This service generates an HTML email that contains a number of elements specifically designed to test out certain vulnerabilities. Now we can start the diagnostics process, send ourselves an email to an AdGuard TempMail mailbox and… observe multiple IP address leaks.

Just like we dealt with JavaScript and other similar problems earlier, let’s now focus on these IP address leaks. IP address leak happens when it’s the email sender can figure out your IP address just by sending the email. Of course, if you’re using AdGuard VPN then all the sender will get is the IP address of the VPN server you’re connected to. But do this even once without the protection of a VPN, and the perpetrator will be able to learn your geolocation down to the city. Of course, we couldn’t let that happen to our users. So what to do?

Image proxy

Fortunately, there was no reason to reinvent the wheel. All of this has been done before, and all the “big” email service providers have been doing hust that for a long time: they wrap all images in their own proxy.

How? For example, if your email had this image:

<img src="http://my.website/image/cat.jpg" />

then every time you open the email, the owner of the my.website server receives an HTTP request. The metadata of this request will contain your IP address, along with some additional data about your device, including your operating system, browser version, and other details that could potentially deanonymize you.

How does the proxy work? It replaces the src attribute in all image tags with its own URL, as shown below:

<img src="https://email.provider/image?url=http://my.website/image/cat.jpg" />

The email.provider web server is designed to download every source image only once. After that, it saves the image and the subsequent requests are not seen by the owner of the my.website server. Even for the initial request, my.website only sees that it’s made by email.provider and records only its IP address, not any personal data. It’s good and all, except that in this case such data is collected by email.provider itself (and we remember that it is often a large company like Google or Yahoo who plays this role).

We developed a similar solution. However, unlike others, our image proxy does not collect or store user data and is completely anonymous.

Having set up the proxy, we now need to somehow “wrap” all images inside the email in it, and for that we need to look at our source HTML as a DOM. We can’t work with DOM inside the sandbox since it doesn’t have JavaScript. We can’t execute JavaScript there even for our own code, as it would open the door for executing it for all the other code in the incoming emails. And if we’re to work with DOM outside of the sandbox, we’d like to have some insurance that the HTML is clean.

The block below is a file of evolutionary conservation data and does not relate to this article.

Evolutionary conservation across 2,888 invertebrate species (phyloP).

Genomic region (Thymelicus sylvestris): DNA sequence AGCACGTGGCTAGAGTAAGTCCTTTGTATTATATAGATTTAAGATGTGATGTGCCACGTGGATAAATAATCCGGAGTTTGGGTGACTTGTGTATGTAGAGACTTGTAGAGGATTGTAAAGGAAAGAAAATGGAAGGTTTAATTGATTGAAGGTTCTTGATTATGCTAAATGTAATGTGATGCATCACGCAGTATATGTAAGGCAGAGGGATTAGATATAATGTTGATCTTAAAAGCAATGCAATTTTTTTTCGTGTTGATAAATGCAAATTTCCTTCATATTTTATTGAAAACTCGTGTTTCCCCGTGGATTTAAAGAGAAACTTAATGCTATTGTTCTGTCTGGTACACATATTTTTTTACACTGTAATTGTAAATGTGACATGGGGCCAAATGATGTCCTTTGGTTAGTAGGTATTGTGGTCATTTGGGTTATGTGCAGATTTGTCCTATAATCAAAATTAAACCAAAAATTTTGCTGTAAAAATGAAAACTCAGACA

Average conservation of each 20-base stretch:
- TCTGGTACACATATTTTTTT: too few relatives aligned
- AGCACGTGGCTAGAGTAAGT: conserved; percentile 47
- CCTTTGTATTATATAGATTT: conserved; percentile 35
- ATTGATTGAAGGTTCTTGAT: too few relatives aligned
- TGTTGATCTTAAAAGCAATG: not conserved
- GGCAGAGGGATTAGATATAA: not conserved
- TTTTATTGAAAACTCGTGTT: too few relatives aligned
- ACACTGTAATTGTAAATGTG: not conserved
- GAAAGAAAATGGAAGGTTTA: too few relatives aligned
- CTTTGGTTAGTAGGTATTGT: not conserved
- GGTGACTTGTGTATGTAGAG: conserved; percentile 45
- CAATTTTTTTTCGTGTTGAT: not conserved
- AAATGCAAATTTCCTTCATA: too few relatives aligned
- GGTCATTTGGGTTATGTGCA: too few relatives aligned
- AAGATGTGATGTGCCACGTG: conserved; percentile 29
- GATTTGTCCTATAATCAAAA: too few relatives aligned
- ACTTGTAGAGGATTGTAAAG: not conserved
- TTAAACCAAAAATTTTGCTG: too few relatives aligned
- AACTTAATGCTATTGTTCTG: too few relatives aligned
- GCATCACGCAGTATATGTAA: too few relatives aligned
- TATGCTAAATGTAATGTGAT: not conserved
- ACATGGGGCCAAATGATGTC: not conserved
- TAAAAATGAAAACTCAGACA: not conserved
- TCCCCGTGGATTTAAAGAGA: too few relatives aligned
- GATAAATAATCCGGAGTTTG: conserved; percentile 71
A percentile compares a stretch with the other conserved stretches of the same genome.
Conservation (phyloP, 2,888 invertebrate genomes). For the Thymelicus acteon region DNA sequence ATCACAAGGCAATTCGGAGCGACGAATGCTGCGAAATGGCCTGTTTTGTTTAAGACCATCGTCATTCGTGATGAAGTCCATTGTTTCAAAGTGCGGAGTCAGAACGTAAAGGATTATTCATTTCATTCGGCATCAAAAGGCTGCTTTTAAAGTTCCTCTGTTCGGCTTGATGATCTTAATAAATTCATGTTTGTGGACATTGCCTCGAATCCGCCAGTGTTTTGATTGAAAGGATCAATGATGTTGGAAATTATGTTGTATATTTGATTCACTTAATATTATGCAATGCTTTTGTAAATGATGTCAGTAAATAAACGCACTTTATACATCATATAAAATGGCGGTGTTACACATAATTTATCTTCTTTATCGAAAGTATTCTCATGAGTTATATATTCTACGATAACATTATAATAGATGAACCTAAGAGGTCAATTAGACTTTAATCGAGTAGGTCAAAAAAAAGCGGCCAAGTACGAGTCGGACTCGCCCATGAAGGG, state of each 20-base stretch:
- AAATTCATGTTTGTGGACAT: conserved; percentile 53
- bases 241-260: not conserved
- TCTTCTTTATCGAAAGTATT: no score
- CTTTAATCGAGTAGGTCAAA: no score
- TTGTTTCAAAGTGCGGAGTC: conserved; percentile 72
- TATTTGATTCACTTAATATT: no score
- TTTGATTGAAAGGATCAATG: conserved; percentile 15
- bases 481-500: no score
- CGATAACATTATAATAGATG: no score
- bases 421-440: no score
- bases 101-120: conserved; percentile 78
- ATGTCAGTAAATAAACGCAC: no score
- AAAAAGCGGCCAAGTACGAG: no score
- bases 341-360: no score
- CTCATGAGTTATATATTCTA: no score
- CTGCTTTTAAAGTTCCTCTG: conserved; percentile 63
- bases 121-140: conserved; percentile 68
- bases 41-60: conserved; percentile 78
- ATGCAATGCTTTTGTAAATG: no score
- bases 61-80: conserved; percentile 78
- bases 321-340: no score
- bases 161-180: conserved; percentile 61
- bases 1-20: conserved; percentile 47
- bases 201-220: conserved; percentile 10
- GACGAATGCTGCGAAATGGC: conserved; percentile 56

Luckily, we have found an amazing library: DOMPurify. It can “clean” HTML content and make it safe and structured. It has been extensively tested and has been deservedly praised by security experts. Let’s start using it:

const html = '<html><body>....</body></html>';
const clean = DOMPurify.sanitize(html, {
    // restore partial HTML to a full-fledged document, if needed
    WHOLE_DOCUMENT: true,
    // these tags make no sense in the context of an HTML email, so we’re deleting them
    FORBID_TAGS: ['audio', 'video', 'button', 'input', 'form'],
});

const iframe = document.createElement('iframe');

// the set of actions with the sandbox from step one

iframe.srcdoc = clean;

document.body.appendChild(iframe);

Great, we’ve successfully removed the clutter, now we can return to image processing. DOMPurify will help us here, too! It has an excellent hooks mechanism — we can solve the next problem without changing the context:

DOMPurify.addHook('afterSanitizeAttributes', (node) => {
    if (node.tagName === 'IMG' && node.hasAttribute('src')) {
        // changing the original src to a link to ImageProxy
        const src = wrapWithImageProxy(node.getAttribute('src'));
        node.setAttribute('src', src);
    }
});

Now it’s time to run the diagnostics again, and we see that the number of IP leaks has dropped… but not to zero. How come? It’s time we talked about CSS.

IP address leaks through CSS

CSS carries truly impressive content stylization capabilities. No other system even begins to approach CSS — its simplicity, ease of use, and rich functionality make CSS one of the best inventions of software engineering. However, like many powerful tools, some of its features can be misused. In the context of our task, the “harmful” part is the url() function, which downloads content via a link to style the page. The most commonly seen example is background images. The code to download them looks like this: